by Beth Burgmeyer
I was talking to one of our newer critique group members about the novel she’s writing (it’s her first novel). She told me she has about 70,000 words written, but as the novel evolves, and as she gets feedback, she has to go back and change/rewrite things. I got the feeling she’d like to be farther along than she is, so I told her there’s no magic timeframe in which you’re supposed to finish a novel. I told her, “It takes as long as it takes.” She later told me how much she appreciated that comment.
Most writers who’ve finished a novel usually get the question, “So when will it be published?” Many people don’t realize that finishing a rough draft is just the first step in a lengthy process. But the pressure we put on ourselves is often greater than any outside pressure. As writers, we often set high expectations and lofty goals when it comes to finishing a novel or getting published. There’s nothing wrong with that, we just need to set realistic goals.
We can also run into trouble if we start comparing our writing speed and output to other writers. It doesn’t matter if you’re a sprinter or a long distance runner, you have to find what works for you. One of our group members, who’s an indie author, published multiple novels both last year and this year. She’s found a writing rhythm and method that work for well for her. She’s a fantastic storyteller who manages to put out quality work at a pretty fast pace.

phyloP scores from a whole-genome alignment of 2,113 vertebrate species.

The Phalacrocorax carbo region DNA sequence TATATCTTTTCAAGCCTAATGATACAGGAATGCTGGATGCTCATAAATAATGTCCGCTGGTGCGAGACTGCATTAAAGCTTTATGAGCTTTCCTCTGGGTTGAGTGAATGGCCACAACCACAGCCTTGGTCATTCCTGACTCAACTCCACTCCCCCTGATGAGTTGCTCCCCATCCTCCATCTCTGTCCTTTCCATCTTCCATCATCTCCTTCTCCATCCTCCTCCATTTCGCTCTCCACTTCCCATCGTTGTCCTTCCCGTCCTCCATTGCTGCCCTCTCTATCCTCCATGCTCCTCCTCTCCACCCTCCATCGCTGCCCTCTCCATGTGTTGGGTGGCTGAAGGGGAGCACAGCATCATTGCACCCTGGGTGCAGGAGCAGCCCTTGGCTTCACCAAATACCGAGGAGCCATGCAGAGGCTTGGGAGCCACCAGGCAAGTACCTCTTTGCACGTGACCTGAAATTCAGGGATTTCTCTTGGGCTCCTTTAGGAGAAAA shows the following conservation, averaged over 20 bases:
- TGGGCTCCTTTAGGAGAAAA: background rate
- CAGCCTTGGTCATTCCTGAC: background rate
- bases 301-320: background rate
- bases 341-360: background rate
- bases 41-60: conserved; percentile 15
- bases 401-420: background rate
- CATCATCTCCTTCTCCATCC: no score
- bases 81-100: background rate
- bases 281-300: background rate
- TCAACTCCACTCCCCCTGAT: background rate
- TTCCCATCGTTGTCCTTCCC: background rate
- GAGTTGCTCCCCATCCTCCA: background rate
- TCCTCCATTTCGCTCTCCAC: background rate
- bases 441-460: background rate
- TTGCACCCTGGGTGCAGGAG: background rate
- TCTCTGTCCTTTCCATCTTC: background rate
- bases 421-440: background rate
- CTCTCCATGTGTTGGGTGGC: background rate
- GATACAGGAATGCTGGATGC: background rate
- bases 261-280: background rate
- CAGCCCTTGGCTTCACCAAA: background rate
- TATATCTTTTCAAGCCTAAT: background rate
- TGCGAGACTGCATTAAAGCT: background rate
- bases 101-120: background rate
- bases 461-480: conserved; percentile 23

I’m more of a tortoise when it comes to writing. I can often finish a first draft of a novel in four to six months, but it’s the editing and polishing and rewriting that take a long time. I finished my first manuscript four years ago, and have since written four and a half more manuscripts. I’m sure my friends and family are wondering why in the world I’m not published yet.
There are several reasons I’m not published yet. After writing my first novel, I fell in love with writing. I had so many ideas, I couldn’t stop writing. Now, I’m finally taking the time to polish my manuscripts. Taking my time is what’s key for me. I’m trying the traditional publishing route, which is also a very long process. But before I ever query an agent, my manuscript usually goes through at least a year of editing and rewriting. I also make sure my critique group and beta readers give me their valuable feedback.
So, four years after finishing my first manuscript, I’m finally ready to start seriously submitting one of my novels to literary agents. The manuscript I’m submitting is actually my most recent one. It might seem strange that it was ready before my earlier manuscripts, but I give members of The Des Moines Writers Workshop credit for my evolution as a writer. Each manuscript I write is cleaner and easier to polish thanks to everything I’ve learned from this great group of writers. Even though this was my cleanest manuscript, it still took me well over a year to get it ready to submit.
As writers, we all have to find our own rhythm, to find what works for us. I’m still figuring it out. Just know that there’s not some magic timeline, no looming deadline you have to meet. If it takes you two years to write your novel, it takes two years. One of my long distance writing friends has been working on her manuscript for almost five years.
Most importantly, enjoy the process. If you’re a long distance runner in a group of sprinters, it’s okay. You’ll all cross the finish line, just at different times. And if your family and friends keep asking when your book is going to be published, just tell them “It takes as long as it takes.”